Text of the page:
Also because of our bilingualism, and the fact that we are unusual in that we speak both English and Spanish without an accent, we have attracted audiobook publishers seeking to reach the bilingual market, particularly around educational themes.

Your family doesn’t just do the voiceovers for these audiobooks, but you also record and integrate your own original music, and even sound effects. Can you tell us what the process is like? How does an audiobook come to life through your efforts?

Brian: I usually start by going through the book with the audiobook producer to map out musical cues and the atmosphere they’re looking to create in different sections of the book. By musical cues I mean short compositions written to support the text. Then we usually record the narration before I begin working on the music, so that I can write the music to fit with the narration. Once this is done I set to work composing, sometimes sketching out several possible cues for a given section, which I send to the producer for review and feedback. Once we’ve decided which cues we want to use I flesh them out, record them and finally, mix the narration and the music together.

As for the sound effects, I prefer to use home made effects whenever possible. For example, the falling fruit sounds in The Parrot Tico Tango/El Loro Tico Tango were created by dropping objects of different sizes and shapes into the empty case of our bombo, a large Andean drum and adding some reverberation effects! In Lola’s Fandango/El Fandango de Lola in a scene where the downstairs neighbor was annoyed by the ruckus of a party he bangs on the ceiling with a broomstick. To simulate this I pounded on a closet door with my hand. In a different scene where the rain is dripping on the window in a flamenco rhythm, I experimented with dripping water on different surfaces until I found the one I liked (a cookie sheet), then I edited the recording digitally to make the drops fall in rhythm!

[In terms of] the voiceover narration itself, the characters sometimes call for a variety of voices, which we come up with depending on each personality. We often have to voice more than one character and we draw on our acting skills, as well as our much practice producing different sounding voices. This goes for our daughters as well, because, for example, one of our twins, Sonia, who is 15, had to portray a 9 year old girl, so she purposely chose a younger voice when narrating her part. I played two roles: one as narrator, and one as Lola’s mama, for which I used two different sounding voices, one with a touch of Hispanic accent (for the mami) and one in straight English for the narrator. In Spanish this was of course not necessary, so I simply made sure to make the voices sound distinct.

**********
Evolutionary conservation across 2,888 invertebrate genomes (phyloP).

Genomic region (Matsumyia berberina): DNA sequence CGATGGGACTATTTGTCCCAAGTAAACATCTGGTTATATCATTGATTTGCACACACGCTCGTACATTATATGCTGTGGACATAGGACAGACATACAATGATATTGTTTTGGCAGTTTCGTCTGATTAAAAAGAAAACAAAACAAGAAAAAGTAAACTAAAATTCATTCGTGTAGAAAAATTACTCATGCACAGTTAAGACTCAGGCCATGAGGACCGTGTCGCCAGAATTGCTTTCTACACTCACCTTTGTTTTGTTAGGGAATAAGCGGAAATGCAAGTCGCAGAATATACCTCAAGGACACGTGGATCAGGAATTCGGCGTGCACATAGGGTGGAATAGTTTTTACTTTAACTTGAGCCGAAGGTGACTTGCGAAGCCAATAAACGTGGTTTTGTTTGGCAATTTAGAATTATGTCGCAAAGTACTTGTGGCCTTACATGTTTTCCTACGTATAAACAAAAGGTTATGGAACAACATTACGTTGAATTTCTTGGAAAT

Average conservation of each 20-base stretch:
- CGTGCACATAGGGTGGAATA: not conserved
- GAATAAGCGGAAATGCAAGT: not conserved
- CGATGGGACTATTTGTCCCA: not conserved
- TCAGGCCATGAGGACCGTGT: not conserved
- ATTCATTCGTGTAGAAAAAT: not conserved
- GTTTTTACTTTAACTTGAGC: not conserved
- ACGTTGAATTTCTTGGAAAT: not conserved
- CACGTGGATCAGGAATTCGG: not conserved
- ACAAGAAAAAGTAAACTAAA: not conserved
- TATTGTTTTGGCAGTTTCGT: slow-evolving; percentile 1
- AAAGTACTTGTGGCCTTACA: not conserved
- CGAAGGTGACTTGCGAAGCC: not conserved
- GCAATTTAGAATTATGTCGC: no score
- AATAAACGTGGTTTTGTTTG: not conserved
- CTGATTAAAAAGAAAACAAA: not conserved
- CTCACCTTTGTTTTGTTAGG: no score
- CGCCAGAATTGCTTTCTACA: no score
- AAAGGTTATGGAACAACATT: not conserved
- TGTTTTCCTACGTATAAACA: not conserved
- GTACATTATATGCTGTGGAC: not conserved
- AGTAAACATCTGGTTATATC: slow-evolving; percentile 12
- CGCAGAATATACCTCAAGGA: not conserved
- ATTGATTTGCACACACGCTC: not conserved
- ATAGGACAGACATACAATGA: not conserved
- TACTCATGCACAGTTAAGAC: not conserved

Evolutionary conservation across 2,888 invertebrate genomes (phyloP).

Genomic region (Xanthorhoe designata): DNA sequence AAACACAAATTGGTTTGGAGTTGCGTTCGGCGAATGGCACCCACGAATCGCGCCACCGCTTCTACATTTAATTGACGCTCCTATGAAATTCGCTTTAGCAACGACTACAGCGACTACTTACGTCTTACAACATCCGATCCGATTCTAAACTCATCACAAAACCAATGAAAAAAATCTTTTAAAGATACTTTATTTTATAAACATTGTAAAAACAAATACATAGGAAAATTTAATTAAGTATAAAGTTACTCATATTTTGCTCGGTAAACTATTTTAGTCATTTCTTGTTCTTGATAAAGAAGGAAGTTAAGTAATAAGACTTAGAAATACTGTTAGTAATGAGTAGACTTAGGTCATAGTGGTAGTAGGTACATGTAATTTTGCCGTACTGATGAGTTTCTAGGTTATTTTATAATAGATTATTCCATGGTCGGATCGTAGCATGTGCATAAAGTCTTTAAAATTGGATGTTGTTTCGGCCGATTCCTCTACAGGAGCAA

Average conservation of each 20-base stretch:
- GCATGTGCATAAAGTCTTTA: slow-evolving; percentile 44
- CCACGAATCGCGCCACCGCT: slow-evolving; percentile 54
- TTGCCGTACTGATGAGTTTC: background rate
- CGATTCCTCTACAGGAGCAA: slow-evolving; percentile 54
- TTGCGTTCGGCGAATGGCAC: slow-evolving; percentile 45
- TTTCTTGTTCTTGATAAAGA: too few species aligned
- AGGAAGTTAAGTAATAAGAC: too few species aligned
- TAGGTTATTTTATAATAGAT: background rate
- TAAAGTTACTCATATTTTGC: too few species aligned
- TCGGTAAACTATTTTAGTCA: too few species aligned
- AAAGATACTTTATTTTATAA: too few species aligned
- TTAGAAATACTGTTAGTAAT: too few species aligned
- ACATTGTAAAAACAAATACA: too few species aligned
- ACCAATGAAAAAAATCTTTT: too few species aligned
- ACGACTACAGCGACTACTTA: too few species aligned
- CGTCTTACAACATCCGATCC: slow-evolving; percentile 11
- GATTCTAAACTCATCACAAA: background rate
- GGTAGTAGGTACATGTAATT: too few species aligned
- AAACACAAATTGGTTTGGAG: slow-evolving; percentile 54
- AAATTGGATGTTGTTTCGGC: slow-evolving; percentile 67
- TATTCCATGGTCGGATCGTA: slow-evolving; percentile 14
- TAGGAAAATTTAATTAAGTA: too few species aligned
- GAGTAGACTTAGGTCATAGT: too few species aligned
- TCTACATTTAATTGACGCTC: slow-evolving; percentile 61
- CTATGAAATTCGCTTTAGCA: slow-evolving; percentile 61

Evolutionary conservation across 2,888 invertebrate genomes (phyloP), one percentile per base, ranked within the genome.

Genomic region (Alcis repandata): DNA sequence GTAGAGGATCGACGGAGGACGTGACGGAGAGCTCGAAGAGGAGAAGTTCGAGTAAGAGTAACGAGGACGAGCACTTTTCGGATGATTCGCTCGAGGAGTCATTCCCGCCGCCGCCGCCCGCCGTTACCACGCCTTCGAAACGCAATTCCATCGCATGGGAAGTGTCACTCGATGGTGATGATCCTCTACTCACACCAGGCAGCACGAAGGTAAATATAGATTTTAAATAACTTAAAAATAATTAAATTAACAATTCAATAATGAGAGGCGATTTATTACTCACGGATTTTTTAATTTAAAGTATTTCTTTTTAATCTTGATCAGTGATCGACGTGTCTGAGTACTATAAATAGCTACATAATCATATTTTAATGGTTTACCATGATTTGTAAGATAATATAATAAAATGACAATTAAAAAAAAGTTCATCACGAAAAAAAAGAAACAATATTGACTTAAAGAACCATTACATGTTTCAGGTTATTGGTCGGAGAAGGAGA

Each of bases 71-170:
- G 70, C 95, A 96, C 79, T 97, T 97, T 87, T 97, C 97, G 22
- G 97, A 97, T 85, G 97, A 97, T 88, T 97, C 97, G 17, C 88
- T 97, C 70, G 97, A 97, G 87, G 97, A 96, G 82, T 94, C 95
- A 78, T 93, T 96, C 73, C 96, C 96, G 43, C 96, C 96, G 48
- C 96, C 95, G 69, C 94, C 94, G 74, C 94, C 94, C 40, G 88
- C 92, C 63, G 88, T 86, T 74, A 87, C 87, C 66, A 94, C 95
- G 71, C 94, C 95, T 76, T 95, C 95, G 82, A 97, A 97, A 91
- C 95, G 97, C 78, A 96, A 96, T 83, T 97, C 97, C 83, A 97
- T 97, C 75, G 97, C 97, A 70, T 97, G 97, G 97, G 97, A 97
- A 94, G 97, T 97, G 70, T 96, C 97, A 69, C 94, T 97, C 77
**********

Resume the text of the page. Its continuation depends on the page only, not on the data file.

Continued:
You now have several children’s "talking" books on the market. What other titles can MommyMaestra readers enjoy?

We have the following audiobooks now available for kids from pre-school to 6th grade (see our website for age recommendations) at www.solycanto.com/shop.html

On Barefoot Books:
The Parrot Tico Tango/El Loro Tico Tango (published in English and Spanish, separately).

The following titles on Live Oak Media:
Mañana Iguana – English with splashes of Spanish
Delicious Hullaballoo (Completely bilingual)
César Chávez: The Struggle for Justice (completely bilingual)
Hill of Fire – English with splashes of Spanish

On Lorito Books:
The Case of the Pen Gone Missing/El Caso de la Pluma Perdida

Do you have any more titles coming out soon?

Yes, we do! Live Oak Media has just sent us two new books! Hola Mar/Hello Ocean, which will be narrated by our daughter Sonia, and Fiesta Fiasco – the sequel to Mañana Iguana.

Lastly, Rosi, you mentioned in an email that your family is committed to Latino education. Why is this important to you, and how do you see your role in it?

We feel that it’s very important for children of a Hispanic background understand and appreciate their culture as it’s important for all kids in this country to learn about the contributions of different cultures. By raising our daughters bilingually we know that we have given them a treasure: another way to look at the world and understand it. They often express their gratitude to us for having insisted that we speak only Spanish at home, even though when they were younger they did sometimes complain. By narrating educational audiobooks we hope to contribute to the cause of providing high quality educational resources to kids far and wide.

We have also done this through our music, since in 2003 we recorded a bilingual children’s CD called El Doble de Amigos/Twice as Many Friends, which is available on our website, www.solycanto.com. This CD was released nationally by Rounder Records and is still a popular item in our catalog. It won a Parents’ Choice Award and received critical acclaim. Our twins, 7 at the time, also sang on several of the songs! It features a combination of original and traditional Latin children’s songs in the toe-tapping, danceable styles of plena, son, calypso, reggae and more. Our intent is to immerse children in the joys of a bilingual musical fiesta and introduces them to rhythms from Puerto Rico, Cuba and much more in a completely interactive musical and joyful experience. Songs address topics including numbers, days of the week, parts of the body, self- esteem, the environment, peace, flying kites, celebrating bilingualism and Puerto Rican circle game songs. We also continue to perform in school settings where we offer highly interactive educational programs on Latin music and culture with lyrics expressing our belief in peace, hope, cross-cultural understanding and environmental stewardship as well as programs that highlight the roots of our Latin music.

To learn more about the Amadors and the making of their book, Lola's Fandango, check out this video that they made for Barefoot Books.

Thursday, February 23, 2012

Nothing But Lorax